Nick Gunty is a singer/songwriter from South Bend, Indiana. He is a student at Notre Dame and currently is studying abroad in Spain. He sat down with The Midwestman to talk about his music, travels, and inspiration.
For fans of: Joshua Radin, Andrew Bird
The Midwest Man: How long have you been playing music?
Nick Gunty: I guess that depends on how you define it: I started with piano when I was about 7 or 8, and around 11 I started playing the drums, followed a year later by the guitar. I started writing music once I got to high school, shitty stuff at first, but stuck with it. My brother Josh and I put together a recording studio my sophomore year of high school and that’s when I started recording. It’s also when I started picking up a lot of other instruments, like mandolin, violin, some oddball percussion, cheap pipes, and even a didgeridoo.
I was experimenting a lot with the studio.
The Midwest Man: Where do you record now? Do you still use the same studio?
Nick Gunty: Well, while I’m in Spain, my bedroom on my laptop, but normally, the home studio.
The Midwest Man: Technology has made it easy to record anywhere. So you’re writing while in Spain?
Nick Gunty: Indeed. I brought my guitar. I don’t think I could face four months away from a guitar, away from writing. It’s addicting, the minute you start doing one thing, a better idea pops in your head. It’s an endless chain reaction.
Or here for example, there’s so much inspiration for music. Toledo, where I study, is a tiny old town about an hour south of Madrid. I went on a walk the other day for about four hours, came back to an empty house and started playing guitar immediately. It’s really refreshing, artistically speaking, to change your context every once in a while.
The Midwest Man: It is natural to draw inspiration from your surroundings. How does it differ from time spent in South Bend?
Nick Gunty: Well, that’s a pretty good question. It took me a while to realize it but I think my sound is a direct result of living where I do in the Midwest. It’s an interesting question because I have memories throughout high school of thinking that I wasn’t where I wanted to be. I was unsettled in the small town, unsettled with the people, even sometimes unsettled with my close friends. Music, especially experimenting with the studio, became a way of creating a space I was happier with.
All my old recordings, most of them instrumental, carry with them images or atmospheres, sometimes very specific, about these unreal places I had stuck in my mind. Unreal places I wanted to be. The interesting thing is that as I got to college and became a little wiser to what the Midwest meant in terms of my overall identity, I realized that I had been, all along, drawing inspiration from the very place I’d thought I was escaping.
That is, I realized that I’d been drawing on aspects, often subconscious aspects, of the Midwest.
Nick Gunty: Now, I think I’m a little more conscious of my surroundings, and a little more practiced. So it’s easier to draw inspiration here, and it’s more intentional.
South Bend will always be my home, and I’ll always carry a little bit of it in my music. Here, it’s a different story. Different sensations, different ideas.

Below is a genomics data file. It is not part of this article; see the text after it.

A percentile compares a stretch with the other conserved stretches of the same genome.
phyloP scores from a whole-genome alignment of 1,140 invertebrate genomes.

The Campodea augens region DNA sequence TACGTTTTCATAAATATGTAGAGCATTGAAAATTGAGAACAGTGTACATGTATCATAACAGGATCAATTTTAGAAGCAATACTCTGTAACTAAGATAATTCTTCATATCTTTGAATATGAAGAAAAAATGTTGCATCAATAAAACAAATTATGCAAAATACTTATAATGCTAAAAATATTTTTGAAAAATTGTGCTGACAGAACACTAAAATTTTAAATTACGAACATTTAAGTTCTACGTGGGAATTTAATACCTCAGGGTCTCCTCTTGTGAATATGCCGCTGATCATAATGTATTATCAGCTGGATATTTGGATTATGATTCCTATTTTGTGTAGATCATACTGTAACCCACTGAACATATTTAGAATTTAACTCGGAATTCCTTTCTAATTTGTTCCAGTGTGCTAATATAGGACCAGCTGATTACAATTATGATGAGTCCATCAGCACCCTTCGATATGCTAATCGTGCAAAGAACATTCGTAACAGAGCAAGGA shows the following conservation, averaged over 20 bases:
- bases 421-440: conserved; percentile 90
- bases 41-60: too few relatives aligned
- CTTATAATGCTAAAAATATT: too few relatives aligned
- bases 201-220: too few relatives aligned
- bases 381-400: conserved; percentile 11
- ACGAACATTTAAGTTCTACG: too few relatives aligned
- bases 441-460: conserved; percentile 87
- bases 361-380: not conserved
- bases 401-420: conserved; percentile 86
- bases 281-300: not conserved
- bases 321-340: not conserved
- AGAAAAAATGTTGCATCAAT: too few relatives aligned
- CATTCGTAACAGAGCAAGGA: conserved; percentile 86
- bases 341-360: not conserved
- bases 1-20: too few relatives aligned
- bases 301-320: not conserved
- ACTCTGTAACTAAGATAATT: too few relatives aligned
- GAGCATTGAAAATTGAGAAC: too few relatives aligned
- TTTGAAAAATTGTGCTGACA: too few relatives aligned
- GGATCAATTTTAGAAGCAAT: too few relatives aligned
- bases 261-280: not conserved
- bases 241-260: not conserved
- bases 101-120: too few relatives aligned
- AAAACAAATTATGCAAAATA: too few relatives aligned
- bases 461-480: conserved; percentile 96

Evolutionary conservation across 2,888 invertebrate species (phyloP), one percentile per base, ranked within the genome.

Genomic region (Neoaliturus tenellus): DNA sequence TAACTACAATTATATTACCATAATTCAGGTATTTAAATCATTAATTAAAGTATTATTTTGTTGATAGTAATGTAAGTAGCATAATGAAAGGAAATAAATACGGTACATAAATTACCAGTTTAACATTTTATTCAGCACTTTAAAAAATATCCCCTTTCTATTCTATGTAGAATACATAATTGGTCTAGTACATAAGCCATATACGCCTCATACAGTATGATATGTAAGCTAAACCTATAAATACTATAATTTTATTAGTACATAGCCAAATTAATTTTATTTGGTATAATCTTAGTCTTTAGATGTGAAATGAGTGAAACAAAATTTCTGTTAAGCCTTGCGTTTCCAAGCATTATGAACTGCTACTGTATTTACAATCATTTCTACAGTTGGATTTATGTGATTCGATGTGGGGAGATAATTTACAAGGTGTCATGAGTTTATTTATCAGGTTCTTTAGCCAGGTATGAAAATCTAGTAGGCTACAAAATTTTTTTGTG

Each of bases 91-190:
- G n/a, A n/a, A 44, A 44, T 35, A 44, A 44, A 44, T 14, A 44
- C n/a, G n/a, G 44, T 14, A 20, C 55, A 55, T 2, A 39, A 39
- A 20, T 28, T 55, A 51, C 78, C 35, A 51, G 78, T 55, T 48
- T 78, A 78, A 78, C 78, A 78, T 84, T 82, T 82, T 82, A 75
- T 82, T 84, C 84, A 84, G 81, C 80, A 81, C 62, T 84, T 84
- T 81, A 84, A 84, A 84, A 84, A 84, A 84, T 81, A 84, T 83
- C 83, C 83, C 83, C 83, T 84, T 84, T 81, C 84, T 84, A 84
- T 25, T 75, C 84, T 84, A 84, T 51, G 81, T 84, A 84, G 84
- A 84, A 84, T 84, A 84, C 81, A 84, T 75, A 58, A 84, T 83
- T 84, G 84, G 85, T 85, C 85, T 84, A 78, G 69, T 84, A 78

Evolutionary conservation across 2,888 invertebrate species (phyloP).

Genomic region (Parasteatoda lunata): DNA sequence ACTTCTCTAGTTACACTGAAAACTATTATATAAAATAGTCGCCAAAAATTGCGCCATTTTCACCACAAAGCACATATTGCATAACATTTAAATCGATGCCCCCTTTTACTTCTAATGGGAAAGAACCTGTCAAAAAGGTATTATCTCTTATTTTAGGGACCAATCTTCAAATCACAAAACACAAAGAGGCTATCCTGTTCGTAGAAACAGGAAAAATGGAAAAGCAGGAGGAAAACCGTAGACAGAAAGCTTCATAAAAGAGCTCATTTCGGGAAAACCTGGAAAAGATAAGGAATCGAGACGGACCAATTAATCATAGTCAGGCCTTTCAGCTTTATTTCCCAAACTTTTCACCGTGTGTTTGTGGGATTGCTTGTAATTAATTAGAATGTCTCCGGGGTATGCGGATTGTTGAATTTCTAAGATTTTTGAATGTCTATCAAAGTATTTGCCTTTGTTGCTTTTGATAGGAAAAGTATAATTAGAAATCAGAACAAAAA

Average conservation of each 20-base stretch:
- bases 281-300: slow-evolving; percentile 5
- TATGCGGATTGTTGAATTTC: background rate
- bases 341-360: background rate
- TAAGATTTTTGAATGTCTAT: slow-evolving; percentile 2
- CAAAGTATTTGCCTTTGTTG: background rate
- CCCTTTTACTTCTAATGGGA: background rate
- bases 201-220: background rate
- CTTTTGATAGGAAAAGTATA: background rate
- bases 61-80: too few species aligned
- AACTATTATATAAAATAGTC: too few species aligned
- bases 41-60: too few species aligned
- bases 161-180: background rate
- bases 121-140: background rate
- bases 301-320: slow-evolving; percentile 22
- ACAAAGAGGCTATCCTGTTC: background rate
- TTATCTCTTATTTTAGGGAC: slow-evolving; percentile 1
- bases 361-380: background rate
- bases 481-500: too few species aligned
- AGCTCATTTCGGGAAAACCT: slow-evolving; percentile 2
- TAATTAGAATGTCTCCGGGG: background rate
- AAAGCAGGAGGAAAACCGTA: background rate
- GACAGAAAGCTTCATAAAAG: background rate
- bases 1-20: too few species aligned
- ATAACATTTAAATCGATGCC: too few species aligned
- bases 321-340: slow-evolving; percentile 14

The Midwest Man: What comes first? Lyrics or music?
Nick Gunty: The age old question. The short answer? Neither.
Words are already music to me. When I’m writing lyrics, they’re always responding to the melody, the rhythm, placement in the song, the words before and after, the mood and movement of the piece, and for this the lyrics come in pieces. The music is the mortar, the words the bricks. Sometimes a really good phrase or sentence or idea will come to me while I’m thinking, just like I’ll hear a really good riff when I’m messing around on guitar. Usually, a song needs both, and usually, the song starts the minute the two are married. That’s when I know whether the song has potential or not. That’s when I know whether it will be successful.
The Midwest Man: It’s obvious you really love the creative process. What is the perfect venue or situation to share your music?
Nick Gunty: My friend Brian and I played a house show before the holiday. That was awesome. Dark, intimate, super familiar, and no artificial amplification. I guess that might be because it’s the kind of place where all my songs are written. That’s not to say I wouldn’t be ecstatic to play a large concert hall, but I definitely feel most comfortable in small places.
The Midwest Man: How is the Notre Dame/South Bend music scene?
Nick Gunty: Usually terrible, with its few shining stars.
My favorite place to play in South Bend is Fiddler’s Hearth, an Irish pub downtown. The place is small but the community is great. It’s definitely the center for active musicians in the area. And don’t get me wrong, Notre Dame provides every once in a while. I’ve made a good deal of friends through music on campus but as far as regularly established sites to promote yourself go, the scene is pretty underdeveloped.
The Midwest Man: Is there a band or anyone from the area we should know about?
Nick Gunty: Meh. Groups have come and gone but for now it’s pretty quiet. Most people are active on and off.
The Midwest Man: Is there anything we can expect out in the near future from you?
Nick Gunty: Actually, I’m working on some new material out pretty soon with a group my brother and I made called Woodward. We just have finished tracking our first full length album.
Also, once I get back I’m planning on beginning to record an EP to follow the stuff on itunes. We’ll mix it when I get back to the states and it should come out sometime in 2012
The Midwest Man: Thanks for your time, Nick.
Nick Gunty: Thanks a lot for the consideration, best of luck with the site. I’ll be keeping an eye on it!
Nick Gunty Online: